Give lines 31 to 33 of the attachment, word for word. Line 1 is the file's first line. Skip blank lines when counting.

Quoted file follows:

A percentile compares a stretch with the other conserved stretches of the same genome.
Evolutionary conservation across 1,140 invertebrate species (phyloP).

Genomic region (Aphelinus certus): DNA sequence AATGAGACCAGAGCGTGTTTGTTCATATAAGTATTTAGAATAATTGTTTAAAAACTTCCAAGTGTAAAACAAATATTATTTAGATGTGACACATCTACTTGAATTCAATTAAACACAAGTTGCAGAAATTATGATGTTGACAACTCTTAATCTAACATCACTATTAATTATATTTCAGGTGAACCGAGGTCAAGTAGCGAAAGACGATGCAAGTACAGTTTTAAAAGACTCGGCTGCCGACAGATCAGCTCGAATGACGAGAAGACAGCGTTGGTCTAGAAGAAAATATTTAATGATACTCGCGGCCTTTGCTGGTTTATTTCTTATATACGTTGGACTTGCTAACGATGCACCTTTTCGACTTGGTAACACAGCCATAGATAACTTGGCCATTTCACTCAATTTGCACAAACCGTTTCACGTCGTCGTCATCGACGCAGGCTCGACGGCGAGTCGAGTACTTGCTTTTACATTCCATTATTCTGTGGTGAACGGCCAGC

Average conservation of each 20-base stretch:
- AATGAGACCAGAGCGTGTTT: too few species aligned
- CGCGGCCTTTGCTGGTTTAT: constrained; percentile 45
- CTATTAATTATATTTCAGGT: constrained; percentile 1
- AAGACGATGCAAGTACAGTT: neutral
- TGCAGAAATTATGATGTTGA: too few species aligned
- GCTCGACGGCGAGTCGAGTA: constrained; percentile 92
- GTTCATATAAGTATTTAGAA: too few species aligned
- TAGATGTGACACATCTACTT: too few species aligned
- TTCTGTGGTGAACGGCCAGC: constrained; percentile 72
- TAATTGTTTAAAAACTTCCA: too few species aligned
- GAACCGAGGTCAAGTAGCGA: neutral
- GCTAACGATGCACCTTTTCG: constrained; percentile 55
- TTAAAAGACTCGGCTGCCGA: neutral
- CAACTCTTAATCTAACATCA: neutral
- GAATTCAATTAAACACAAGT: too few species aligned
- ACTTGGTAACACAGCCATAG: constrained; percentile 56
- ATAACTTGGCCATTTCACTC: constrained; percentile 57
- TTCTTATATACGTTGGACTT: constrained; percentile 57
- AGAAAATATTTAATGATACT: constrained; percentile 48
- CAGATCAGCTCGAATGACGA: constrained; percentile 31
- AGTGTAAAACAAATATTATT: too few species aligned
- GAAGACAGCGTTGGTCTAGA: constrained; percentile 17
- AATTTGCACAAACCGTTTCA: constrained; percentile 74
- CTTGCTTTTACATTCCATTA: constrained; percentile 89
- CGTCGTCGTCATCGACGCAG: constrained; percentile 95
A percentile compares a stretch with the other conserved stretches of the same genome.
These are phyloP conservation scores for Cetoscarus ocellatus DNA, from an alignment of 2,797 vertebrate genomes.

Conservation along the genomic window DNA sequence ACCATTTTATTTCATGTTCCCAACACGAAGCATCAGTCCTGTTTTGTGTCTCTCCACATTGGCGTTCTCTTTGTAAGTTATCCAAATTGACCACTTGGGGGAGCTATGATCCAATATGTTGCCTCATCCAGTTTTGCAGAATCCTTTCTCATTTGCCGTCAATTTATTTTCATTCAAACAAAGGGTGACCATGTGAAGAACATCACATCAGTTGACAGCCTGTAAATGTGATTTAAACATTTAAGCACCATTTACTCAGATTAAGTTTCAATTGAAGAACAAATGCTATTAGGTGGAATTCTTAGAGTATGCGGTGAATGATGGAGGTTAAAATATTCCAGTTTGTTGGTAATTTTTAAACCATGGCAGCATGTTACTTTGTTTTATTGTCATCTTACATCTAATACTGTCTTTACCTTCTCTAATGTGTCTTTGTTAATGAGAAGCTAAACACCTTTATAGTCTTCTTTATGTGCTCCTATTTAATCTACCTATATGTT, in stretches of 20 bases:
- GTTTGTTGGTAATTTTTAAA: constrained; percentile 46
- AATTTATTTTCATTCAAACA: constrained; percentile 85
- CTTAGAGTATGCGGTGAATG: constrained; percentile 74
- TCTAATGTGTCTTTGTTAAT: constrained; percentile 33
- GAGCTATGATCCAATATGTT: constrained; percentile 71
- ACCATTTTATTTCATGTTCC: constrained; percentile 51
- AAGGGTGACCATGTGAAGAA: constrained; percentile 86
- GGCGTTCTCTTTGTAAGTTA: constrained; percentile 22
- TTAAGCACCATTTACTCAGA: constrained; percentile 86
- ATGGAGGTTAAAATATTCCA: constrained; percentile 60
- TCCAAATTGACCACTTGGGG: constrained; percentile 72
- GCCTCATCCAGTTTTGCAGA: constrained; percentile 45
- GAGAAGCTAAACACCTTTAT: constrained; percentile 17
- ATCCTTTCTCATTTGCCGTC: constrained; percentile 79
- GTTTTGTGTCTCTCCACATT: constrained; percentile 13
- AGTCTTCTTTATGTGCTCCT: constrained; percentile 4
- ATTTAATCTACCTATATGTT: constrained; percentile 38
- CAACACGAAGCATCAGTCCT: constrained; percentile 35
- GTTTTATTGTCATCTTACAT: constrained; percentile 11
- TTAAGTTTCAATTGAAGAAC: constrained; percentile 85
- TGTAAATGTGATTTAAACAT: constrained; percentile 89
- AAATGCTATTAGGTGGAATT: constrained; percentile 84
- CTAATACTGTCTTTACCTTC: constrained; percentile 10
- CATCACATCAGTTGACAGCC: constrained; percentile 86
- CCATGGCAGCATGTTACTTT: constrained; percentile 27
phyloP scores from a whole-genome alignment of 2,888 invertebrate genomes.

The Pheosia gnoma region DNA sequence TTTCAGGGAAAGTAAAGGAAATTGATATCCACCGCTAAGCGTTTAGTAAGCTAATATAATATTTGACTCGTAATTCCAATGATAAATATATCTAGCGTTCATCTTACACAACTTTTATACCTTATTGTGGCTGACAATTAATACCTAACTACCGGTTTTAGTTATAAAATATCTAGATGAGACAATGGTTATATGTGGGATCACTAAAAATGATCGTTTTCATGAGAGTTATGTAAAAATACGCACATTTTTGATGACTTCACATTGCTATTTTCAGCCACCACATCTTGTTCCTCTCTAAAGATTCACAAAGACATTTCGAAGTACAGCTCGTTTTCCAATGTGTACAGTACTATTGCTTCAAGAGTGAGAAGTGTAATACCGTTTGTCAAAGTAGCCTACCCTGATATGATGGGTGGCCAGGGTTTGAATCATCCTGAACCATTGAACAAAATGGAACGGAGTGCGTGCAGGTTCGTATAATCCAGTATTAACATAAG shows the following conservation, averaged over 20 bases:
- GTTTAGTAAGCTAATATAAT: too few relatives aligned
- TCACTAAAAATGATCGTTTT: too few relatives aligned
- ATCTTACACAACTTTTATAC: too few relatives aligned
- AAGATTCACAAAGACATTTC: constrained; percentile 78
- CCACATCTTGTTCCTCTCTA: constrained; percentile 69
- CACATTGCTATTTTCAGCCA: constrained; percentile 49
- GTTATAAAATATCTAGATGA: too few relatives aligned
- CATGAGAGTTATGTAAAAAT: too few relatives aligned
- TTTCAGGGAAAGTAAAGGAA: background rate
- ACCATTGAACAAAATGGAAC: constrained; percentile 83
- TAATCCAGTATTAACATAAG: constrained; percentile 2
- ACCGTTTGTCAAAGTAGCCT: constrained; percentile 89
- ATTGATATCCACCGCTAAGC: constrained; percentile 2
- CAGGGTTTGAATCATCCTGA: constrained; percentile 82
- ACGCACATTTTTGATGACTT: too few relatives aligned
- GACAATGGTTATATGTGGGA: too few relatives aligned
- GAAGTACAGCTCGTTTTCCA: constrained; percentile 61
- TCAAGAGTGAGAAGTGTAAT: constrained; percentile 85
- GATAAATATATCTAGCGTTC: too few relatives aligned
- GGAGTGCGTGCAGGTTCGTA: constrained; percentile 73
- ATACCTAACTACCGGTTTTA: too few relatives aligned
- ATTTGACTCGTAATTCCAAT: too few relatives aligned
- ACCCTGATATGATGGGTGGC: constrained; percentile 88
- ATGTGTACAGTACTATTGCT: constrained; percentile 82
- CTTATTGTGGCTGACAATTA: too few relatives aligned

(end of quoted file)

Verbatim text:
These are phyloP conservation scores for Cetoscarus ocellatus DNA, from an alignment of 2,797 vertebrate genomes.

Conservation along the genomic window DNA sequence ACCATTTTATTTCATGTTCCCAACACGAAGCATCAGTCCTGTTTTGTGTCTCTCCACATTGGCGTTCTCTTTGTAAGTTATCCAAATTGACCACTTGGGGGAGCTATGATCCAATATGTTGCCTCATCCAGTTTTGCAGAATCCTTTCTCATTTGCCGTCAATTTATTTTCATTCAAACAAAGGGTGACCATGTGAAGAACATCACATCAGTTGACAGCCTGTAAATGTGATTTAAACATTTAAGCACCATTTACTCAGATTAAGTTTCAATTGAAGAACAAATGCTATTAGGTGGAATTCTTAGAGTATGCGGTGAATGATGGAGGTTAAAATATTCCAGTTTGTTGGTAATTTTTAAACCATGGCAGCATGTTACTTTGTTTTATTGTCATCTTACATCTAATACTGTCTTTACCTTCTCTAATGTGTCTTTGTTAATGAGAAGCTAAACACCTTTATAGTCTTCTTTATGTGCTCCTATTTAATCTACCTATATGTT, in stretches of 20 bases:
- GTTTGTTGGTAATTTTTAAA: constrained; percentile 46